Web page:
So I guess if you follow the installation instruction in that repo you end up with a RISC V SoC for iCE40.

    I love that tidbit about getting around the 4K limit.

    Honestly I think this whole IceStorm thing is huge. I mean, we can now develop for FPGA in Verilog using totally Open Source tools, even running on a Raspberry Pi. That is a monumental achievement. I'm surprised I have not seen any talk of it on the Raspi forums.

    Soon it's goodbye clunky Quartus for me !
  • evanhevanh Posts: 4,384
    edited April 3 Vote Up-1Vote Down
    jmg wrote: »
    Heater. wrote: »
    You are right. The assembler does deal with things like "li a5,0xffff0006" by generating two instructions.

    My gut does not like the idea of an assembler producing extra instructions behind my back. That's what compilers are for.
    Think of it as simply a 64b opcode, and that problem goes away.
    Bull, the problem doesn't go away at all. It's just inserted a hidden instruction that takes more space and more time to execute. I'm not anti the assembler doing this but you can't say there is no gotchas.
    The Prisoner's Dilemma, in english - "Selfishness beats altruism within groups. Altruistic groups beat selfish groups." - Quoted part from 2007, D.S Wilson/E.O Wilson.
  • Watch the language, please.
    Infernal Machine
  • Heater.Heater. Posts: 19,815
    edited April 3 Vote Up0Vote Down
    Certainly there can be gotchas in the assembler sneaking in extra instructions for you. I'm guessing it's only a problem if one is into timing things by counting up instructions and clock cycles so as to meet some strict timing constraints. As people do on the P1 and no doubt will do on the P2. Or perhaps when squeezing code into really small memory spaces, like a COG.

    All in all not something the RISC-V designers or people writing assemblers for it worry about. RISC-V is intended as a general purpose instruction set architecture.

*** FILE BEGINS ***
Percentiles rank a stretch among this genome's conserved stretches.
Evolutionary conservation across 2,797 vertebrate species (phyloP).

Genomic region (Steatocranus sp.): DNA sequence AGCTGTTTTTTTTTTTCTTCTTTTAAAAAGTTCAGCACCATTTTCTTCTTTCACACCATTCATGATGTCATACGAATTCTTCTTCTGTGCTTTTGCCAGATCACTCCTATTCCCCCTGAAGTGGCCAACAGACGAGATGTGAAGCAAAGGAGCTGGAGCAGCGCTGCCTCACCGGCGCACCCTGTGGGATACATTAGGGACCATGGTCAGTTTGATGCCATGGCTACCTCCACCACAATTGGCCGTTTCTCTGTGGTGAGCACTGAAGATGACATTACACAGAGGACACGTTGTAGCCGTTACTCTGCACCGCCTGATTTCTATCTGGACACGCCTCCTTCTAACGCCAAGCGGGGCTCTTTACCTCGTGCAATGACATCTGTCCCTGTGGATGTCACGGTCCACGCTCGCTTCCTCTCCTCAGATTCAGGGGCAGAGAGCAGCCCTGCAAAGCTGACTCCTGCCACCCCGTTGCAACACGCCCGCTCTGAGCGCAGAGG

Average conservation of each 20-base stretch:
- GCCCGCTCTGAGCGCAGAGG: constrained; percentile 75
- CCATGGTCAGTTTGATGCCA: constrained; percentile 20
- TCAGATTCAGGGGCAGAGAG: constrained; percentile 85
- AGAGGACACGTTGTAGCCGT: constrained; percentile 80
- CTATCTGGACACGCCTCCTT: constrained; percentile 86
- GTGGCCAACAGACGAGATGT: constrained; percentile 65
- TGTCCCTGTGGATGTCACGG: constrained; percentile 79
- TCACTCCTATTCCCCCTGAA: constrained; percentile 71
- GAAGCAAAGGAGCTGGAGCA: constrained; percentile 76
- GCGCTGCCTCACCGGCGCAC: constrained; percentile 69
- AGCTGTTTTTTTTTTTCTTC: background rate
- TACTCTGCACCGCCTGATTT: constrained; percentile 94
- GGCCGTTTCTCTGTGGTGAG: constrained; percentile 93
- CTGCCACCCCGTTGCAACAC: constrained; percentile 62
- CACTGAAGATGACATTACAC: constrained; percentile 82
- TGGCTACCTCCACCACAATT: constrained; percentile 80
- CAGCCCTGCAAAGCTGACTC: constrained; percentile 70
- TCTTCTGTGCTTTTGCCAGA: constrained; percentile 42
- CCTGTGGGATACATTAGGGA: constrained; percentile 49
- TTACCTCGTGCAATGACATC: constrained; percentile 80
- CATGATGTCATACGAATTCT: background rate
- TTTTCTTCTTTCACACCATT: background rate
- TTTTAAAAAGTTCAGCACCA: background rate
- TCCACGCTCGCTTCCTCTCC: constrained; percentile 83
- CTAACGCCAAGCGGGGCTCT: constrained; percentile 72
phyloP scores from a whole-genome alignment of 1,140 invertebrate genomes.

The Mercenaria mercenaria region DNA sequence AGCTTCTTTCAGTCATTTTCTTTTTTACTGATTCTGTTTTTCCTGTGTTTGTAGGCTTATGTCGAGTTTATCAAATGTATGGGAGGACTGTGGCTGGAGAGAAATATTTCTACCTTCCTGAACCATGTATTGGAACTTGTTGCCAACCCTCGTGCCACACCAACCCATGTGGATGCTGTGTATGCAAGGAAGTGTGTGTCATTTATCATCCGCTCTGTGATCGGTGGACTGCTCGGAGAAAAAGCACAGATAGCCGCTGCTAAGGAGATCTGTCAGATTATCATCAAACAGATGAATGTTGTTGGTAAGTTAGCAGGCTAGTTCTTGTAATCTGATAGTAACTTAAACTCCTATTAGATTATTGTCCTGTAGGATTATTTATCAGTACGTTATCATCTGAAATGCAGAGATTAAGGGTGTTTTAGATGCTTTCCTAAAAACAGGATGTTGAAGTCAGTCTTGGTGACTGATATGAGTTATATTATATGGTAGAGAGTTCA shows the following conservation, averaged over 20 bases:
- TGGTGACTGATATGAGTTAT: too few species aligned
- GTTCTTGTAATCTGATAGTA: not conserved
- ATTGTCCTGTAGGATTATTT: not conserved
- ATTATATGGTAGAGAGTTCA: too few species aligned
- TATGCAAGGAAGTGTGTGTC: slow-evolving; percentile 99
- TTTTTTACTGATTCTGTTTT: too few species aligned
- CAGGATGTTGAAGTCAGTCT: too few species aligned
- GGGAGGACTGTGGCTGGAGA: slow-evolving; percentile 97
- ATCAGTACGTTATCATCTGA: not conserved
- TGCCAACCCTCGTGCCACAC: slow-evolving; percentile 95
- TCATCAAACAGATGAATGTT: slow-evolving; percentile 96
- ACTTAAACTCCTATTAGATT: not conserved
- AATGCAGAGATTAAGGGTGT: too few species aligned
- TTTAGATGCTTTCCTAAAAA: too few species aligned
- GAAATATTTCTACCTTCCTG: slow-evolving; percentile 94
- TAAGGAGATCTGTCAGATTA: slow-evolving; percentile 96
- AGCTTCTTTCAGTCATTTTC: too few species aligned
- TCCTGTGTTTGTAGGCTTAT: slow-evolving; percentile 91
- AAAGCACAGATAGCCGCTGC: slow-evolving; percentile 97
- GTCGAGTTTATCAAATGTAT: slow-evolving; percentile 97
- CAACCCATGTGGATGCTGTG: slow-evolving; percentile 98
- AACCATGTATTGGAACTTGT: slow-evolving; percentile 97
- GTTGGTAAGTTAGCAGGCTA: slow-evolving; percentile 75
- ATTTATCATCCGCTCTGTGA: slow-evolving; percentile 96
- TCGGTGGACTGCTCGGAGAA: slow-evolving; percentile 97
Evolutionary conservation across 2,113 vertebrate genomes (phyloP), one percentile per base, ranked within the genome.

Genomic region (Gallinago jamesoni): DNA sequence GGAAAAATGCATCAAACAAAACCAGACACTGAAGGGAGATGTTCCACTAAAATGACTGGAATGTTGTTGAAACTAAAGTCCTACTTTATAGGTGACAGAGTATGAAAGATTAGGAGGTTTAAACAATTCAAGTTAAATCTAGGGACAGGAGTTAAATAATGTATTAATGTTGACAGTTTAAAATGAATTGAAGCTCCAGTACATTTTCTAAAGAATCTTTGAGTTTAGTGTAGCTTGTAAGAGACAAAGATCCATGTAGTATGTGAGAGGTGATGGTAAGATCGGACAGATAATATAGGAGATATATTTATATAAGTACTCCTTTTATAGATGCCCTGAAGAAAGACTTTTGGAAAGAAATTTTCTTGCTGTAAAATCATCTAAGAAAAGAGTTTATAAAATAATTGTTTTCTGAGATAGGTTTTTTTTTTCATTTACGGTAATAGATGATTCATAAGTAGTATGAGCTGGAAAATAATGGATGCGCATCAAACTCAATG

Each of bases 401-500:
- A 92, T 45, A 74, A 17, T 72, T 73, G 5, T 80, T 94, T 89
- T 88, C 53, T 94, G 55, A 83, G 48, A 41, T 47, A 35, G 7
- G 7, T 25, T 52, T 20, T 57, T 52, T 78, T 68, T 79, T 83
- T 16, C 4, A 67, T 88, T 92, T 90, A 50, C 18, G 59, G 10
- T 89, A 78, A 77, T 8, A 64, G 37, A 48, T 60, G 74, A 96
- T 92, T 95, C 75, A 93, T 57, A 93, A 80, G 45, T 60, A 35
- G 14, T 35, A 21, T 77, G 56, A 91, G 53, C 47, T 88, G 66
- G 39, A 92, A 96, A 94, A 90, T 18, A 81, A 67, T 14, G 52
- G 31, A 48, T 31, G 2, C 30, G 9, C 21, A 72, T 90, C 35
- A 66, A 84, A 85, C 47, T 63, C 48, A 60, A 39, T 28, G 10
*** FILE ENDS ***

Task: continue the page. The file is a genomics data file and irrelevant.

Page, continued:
• AribaAriba Posts: 2,104
    edited April 3 Vote Up0Vote Down
    You just can't encode a 32bit immediate value in a 32bit wide instruction. Every processor architecture needs to handle that with 2 instructions or an additional immediate word after a load instruction.
    Also the Propeller 2 does that (with AUGx).

    Load Immediate (LI) is not a native RISC-V instruction, it's an assembler pseudo instruction to simplify the load of constants, just like ## on the P2.

    You can write:
        lui     a5,%hi(0xffff0006)      // Get 0xffff0006 into reg a5 (higher 20 bits)
        addi    a5,a5,%lo(0xffff0006)   // lower 12 bits
        lui     a4,%hi(0x55555555)      // Get 0x55555555 into reg a4
        addi    a4,a4,%lo(0x55555555)
        sw      a4,0(a5)                // Write it out.
    
    if you want to see every instruction.


    The big difference between a Propeller (1 or 2) and RISC-V is in the tight integration of counters and ports with the instructions on the Propeller. This allows fast bitbanged software peripherals which are much harder on RISC-V.
    On RISC-V the ports are normally memory mapped which needs separate instructions for Load Modify and Store.

    What is just an XOR OUTA,#1 on the Propeller, becomes:
        li      a5,PORTA_ADDR
        lw      a4,0(a5)
        xori    a4,a4,1
        sw      a4,0(a5)
    
    on RISC-V. And Load/Store are often one of the slower instructions.
    Same for things like WAITCNT or WAITPNE.

    So if you want a Propeller like multicore with RISC-V cores, you will need custom instructions that allow tight integration with ports and counters.

    Andy
  • Heater.Heater. Posts: 19,815